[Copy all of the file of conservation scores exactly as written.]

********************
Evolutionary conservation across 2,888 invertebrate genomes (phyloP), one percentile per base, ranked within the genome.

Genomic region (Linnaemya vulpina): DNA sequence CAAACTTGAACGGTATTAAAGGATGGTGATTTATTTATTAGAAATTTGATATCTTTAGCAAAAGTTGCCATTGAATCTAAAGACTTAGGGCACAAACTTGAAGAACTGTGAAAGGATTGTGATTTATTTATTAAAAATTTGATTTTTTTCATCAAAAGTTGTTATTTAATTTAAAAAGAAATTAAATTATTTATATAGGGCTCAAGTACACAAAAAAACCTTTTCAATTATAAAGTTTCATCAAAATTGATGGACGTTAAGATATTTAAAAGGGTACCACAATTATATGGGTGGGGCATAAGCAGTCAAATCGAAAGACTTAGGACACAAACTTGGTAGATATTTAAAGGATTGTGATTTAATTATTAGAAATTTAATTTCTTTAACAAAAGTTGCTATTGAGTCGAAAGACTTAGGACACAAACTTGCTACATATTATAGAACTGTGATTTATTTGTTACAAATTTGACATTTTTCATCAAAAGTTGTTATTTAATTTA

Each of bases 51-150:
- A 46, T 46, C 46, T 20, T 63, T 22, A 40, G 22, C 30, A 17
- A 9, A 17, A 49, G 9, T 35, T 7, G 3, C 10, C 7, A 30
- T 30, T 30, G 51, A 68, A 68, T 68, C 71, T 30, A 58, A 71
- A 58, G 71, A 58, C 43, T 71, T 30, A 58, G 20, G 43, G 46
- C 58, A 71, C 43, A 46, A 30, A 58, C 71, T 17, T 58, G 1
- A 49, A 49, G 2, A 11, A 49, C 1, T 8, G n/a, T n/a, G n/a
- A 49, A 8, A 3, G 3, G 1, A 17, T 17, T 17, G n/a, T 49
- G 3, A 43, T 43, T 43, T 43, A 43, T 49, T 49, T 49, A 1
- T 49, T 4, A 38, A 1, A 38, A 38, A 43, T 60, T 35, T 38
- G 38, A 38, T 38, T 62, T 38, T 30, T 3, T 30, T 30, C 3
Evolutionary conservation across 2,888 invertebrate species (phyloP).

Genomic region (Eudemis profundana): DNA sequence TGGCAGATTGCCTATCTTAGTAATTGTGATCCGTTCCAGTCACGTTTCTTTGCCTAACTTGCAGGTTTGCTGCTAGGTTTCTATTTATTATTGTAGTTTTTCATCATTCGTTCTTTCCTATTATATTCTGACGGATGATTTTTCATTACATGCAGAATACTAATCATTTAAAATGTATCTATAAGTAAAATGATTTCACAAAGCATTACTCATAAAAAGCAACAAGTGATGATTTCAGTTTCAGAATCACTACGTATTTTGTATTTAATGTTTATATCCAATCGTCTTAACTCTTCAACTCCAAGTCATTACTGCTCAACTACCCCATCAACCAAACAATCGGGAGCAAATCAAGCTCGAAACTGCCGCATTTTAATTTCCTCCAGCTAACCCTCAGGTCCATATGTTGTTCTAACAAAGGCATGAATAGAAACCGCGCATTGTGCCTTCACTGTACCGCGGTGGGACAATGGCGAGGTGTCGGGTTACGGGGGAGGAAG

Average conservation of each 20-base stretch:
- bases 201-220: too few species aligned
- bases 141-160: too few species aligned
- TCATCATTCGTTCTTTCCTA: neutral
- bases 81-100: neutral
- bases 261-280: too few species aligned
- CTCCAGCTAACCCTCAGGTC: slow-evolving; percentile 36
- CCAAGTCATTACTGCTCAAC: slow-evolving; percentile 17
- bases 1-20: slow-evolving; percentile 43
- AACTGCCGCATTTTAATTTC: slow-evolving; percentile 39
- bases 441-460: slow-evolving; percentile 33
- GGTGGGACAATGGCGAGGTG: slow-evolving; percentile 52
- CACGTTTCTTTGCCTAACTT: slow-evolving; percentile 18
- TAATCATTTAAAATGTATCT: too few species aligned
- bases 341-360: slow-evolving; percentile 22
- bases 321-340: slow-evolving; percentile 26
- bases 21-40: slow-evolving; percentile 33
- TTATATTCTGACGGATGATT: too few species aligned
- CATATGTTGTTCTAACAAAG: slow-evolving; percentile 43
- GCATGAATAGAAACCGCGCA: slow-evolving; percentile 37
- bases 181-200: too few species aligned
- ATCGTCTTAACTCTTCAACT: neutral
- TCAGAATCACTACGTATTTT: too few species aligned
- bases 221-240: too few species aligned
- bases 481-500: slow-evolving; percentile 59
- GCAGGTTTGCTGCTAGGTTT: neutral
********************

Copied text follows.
Evolutionary conservation across 2,888 invertebrate genomes (phyloP), one percentile per base, ranked within the genome.

Genomic region (Linnaemya vulpina): DNA sequence CAAACTTGAACGGTATTAAAGGATGGTGATTTATTTATTAGAAATTTGATATCTTTAGCAAAAGTTGCCATTGAATCTAAAGACTTAGGGCACAAACTTGAAGAACTGTGAAAGGATTGTGATTTATTTATTAAAAATTTGATTTTTTTCATCAAAAGTTGTTATTTAATTTAAAAAGAAATTAAATTATTTATATAGGGCTCAAGTACACAAAAAAACCTTTTCAATTATAAAGTTTCATCAAAATTGATGGACGTTAAGATATTTAAAAGGGTACCACAATTATATGGGTGGGGCATAAGCAGTCAAATCGAAAGACTTAGGACACAAACTTGGTAGATATTTAAAGGATTGTGATTTAATTATTAGAAATTTAATTTCTTTAACAAAAGTTGCTATTGAGTCGAAAGACTTAGGACACAAACTTGCTACATATTATAGAACTGTGATTTATTTGTTACAAATTTGACATTTTTCATCAAAAGTTGTTATTTAATTTA

Each of bases 51-150:
- A 46, T 46, C 46, T 20, T 63, T 22, A 40, G 22, C 30, A 17
- A 9, A 17, A 49, G 9, T 35, T 7, G 3, C 10, C 7, A 30
- T 30, T 30, G 51, A 68, A 68, T 68, C 71, T 30, A 58, A 71
- A 58, G 71, A 58, C 43, T 71, T 30, A 58, G 20, G 43, G 46
- C 58, A 71, C 43, A 46, A 30, A 58, C 71, T 17, T 58, G 1
- A 49, A 49, G 2, A 11, A 49, C 1, T 8, G n/a, T n/a, G n/a
- A 49, A 8, A 3, G 3, G 1, A 17, T 17, T 17, G n/a, T 49
- G 3, A 43, T 43, T 43, T 43, A 43, T 49, T 49, T 49, A 1
- T 49, T 4, A 38, A 1, A 38, A 38, A 43, T 60, T 35, T 38
- G 38, A 38, T 38, T 62, T 38, T 30, T 3, T 30, T 30, C 3
Evolutionary conservation across 2,888 invertebrate species (phyloP).

Genomic region (Eudemis profundana): DNA sequence TGGCAGATTGCCTATCTTAGTAATTGTGATCCGTTCCAGTCACGTTTCTTTGCCTAACTTGCAGGTTTGCTGCTAGGTTTCTATTTATTATTGTAGTTTTTCATCATTCGTTCTTTCCTATTATATTCTGACGGATGATTTTTCATTACATGCAGAATACTAATCATTTAAAATGTATCTATAAGTAAAATGATTTCACAAAGCATTACTCATAAAAAGCAACAAGTGATGATTTCAGTTTCAGAATCACTACGTATTTTGTATTTAATGTTTATATCCAATCGTCTTAACTCTTCAACTCCAAGTCATTACTGCTCAACTACCCCATCAACCAAACAATCGGGAGCAAATCAAGCTCGAAACTGCCGCATTTTAATTTCCTCCAGCTAACCCTCAGGTCCATATGTTGTTCTAACAAAGGCATGAATAGAAACCGCGCATTGTGCCTTCACTGTACCGCGGTGGGACAATGGCGAGGTGTCGGGTTACGGGGGAGGAAG

Average conservation of each 20-base stretch:
- bases 201-220: too few species aligned
- bases 141-160: too few species aligned
- TCATCATTCGTTCTTTCCTA: neutral
- bases 81-100: neutral
- bases 261-280: too few species aligned
- CTCCAGCTAACCCTCAGGTC: slow-evolving; percentile 36
- CCAAGTCATTACTGCTCAAC: slow-evolving; percentile 17
- bases 1-20: slow-evolving; percentile 43
- AACTGCCGCATTTTAATTTC: slow-evolving; percentile 39
- bases 441-460: slow-evolving; percentile 33
- GGTGGGACAATGGCGAGGTG: slow-evolving; percentile 52
- CACGTTTCTTTGCCTAACTT: slow-evolving; percentile 18
- TAATCATTTAAAATGTATCT: too few species aligned
- bases 341-360: slow-evolving; percentile 22
- bases 321-340: slow-evolving; percentile 26
- bases 21-40: slow-evolving; percentile 33
- TTATATTCTGACGGATGATT: too few species aligned
- CATATGTTGTTCTAACAAAG: slow-evolving; percentile 43
- GCATGAATAGAAACCGCGCA: slow-evolving; percentile 37
- bases 181-200: too few species aligned
- ATCGTCTTAACTCTTCAACT: neutral
- TCAGAATCACTACGTATTTT: too few species aligned
- bases 221-240: too few species aligned
- bases 481-500: slow-evolving; percentile 59
- GCAGGTTTGCTGCTAGGTTT: neutral